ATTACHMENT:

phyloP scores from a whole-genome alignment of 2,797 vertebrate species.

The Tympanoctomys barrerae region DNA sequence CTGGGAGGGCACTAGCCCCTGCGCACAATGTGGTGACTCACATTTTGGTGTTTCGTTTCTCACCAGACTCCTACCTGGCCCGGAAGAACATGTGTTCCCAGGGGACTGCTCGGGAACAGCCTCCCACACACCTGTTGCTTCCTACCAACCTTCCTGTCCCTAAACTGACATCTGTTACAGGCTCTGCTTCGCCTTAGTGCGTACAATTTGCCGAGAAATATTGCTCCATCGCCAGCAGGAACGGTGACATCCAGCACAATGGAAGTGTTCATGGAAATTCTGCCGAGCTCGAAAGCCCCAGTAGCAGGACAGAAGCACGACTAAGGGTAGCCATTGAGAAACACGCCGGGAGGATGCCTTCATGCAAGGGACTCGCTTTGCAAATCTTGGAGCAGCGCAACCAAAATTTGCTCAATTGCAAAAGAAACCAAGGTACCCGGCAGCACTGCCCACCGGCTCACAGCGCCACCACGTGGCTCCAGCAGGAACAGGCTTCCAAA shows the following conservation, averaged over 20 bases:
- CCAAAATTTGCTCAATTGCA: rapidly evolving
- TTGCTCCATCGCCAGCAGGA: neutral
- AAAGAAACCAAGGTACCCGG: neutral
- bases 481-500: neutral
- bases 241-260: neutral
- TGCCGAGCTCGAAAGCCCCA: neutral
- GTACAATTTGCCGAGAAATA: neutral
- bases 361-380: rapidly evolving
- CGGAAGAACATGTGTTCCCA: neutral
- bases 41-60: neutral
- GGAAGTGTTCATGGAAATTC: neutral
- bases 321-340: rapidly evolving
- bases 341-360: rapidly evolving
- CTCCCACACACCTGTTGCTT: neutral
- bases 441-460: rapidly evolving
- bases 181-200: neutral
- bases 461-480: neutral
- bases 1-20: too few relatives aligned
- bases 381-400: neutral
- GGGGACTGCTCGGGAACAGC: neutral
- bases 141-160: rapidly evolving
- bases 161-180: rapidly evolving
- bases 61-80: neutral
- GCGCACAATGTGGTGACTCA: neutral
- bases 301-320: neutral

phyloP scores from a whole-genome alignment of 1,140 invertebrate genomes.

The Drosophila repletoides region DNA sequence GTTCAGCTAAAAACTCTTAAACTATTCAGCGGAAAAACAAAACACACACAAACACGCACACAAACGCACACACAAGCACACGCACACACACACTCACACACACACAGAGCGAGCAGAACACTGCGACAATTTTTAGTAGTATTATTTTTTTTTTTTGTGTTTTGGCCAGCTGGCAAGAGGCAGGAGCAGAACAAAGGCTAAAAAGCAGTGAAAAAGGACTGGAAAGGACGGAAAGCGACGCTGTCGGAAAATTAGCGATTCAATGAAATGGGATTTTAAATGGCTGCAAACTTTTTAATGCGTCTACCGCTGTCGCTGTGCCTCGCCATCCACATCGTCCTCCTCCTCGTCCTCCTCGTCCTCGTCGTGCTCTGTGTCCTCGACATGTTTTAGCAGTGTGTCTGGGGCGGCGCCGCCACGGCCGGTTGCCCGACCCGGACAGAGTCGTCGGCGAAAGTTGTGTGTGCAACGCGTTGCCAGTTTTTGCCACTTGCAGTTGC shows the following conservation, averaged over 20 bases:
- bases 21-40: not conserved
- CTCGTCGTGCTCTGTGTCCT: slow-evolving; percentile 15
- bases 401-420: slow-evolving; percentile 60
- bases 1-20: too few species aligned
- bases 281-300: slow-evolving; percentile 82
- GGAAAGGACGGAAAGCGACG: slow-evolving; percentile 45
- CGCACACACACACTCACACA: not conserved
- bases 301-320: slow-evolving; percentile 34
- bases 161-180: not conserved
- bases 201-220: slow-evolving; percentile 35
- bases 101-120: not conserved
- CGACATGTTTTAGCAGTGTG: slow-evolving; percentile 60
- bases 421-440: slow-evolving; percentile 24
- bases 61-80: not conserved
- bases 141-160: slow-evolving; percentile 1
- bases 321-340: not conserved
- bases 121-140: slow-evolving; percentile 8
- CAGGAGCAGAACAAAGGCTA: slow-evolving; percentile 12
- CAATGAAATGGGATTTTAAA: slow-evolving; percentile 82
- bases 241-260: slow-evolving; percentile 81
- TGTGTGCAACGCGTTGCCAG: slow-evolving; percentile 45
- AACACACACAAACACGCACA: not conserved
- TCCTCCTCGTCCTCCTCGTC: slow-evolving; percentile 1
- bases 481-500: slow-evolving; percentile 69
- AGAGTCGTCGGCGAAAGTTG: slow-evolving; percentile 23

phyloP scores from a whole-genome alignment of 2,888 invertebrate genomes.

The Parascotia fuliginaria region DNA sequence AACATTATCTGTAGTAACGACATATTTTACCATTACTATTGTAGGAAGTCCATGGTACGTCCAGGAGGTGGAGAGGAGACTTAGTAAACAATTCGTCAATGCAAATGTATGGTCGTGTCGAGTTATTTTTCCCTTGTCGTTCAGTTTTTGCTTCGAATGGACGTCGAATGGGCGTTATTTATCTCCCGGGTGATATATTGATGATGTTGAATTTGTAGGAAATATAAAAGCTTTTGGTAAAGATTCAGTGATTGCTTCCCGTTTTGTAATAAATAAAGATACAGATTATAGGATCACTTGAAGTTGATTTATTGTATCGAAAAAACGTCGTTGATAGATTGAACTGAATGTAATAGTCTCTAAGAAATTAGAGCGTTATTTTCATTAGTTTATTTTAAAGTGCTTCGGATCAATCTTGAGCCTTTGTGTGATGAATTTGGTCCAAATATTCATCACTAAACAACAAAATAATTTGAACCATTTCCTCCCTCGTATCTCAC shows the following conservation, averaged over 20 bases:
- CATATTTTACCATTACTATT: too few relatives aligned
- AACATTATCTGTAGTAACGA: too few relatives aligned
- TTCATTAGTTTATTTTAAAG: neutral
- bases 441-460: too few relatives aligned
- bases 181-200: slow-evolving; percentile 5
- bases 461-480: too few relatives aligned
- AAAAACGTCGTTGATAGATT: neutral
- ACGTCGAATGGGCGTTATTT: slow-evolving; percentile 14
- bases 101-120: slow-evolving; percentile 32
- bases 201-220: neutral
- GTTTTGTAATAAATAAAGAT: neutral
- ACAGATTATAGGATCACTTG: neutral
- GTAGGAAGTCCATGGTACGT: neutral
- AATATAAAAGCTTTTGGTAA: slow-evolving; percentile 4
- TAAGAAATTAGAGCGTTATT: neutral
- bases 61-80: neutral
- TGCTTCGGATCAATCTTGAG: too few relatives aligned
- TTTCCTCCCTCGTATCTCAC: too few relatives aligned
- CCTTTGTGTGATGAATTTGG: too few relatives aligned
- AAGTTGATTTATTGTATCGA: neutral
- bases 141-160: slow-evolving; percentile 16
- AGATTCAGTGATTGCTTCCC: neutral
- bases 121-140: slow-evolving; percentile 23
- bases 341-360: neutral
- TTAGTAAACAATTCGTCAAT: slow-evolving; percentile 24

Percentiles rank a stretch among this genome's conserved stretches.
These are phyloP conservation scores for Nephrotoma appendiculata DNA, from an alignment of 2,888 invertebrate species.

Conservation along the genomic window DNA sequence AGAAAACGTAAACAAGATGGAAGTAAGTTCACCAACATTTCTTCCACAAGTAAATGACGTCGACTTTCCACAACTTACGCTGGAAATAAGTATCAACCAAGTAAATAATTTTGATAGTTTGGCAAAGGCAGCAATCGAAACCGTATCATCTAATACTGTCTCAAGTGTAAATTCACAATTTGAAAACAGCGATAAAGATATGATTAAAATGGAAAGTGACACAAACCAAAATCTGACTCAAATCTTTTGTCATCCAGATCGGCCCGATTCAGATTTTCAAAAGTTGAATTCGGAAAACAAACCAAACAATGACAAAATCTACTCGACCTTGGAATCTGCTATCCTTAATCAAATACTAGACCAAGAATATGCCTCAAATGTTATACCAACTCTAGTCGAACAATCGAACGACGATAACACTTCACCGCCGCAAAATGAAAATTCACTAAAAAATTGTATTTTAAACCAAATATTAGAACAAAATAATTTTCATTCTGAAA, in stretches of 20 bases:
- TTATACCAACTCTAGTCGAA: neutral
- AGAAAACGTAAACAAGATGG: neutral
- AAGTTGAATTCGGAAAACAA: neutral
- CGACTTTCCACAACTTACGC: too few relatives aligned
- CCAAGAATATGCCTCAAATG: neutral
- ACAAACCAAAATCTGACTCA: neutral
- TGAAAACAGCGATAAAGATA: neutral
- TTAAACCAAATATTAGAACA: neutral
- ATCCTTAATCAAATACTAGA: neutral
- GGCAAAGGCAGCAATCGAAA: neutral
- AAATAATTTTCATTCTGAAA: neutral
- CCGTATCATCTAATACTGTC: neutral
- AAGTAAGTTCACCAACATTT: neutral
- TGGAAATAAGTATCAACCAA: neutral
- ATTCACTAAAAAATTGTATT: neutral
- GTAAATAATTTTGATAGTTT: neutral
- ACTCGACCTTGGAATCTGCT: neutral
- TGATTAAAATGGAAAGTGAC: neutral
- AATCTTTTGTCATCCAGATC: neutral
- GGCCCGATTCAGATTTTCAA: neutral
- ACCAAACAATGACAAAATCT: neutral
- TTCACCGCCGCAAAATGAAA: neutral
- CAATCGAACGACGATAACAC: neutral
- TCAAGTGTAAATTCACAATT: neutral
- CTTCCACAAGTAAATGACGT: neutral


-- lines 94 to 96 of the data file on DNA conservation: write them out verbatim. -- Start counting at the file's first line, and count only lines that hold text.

- GGCAAAGGCAGCAATCGAAA: neutral
- AAATAATTTTCATTCTGAAA: neutral
- CCGTATCATCTAATACTGTC: neutral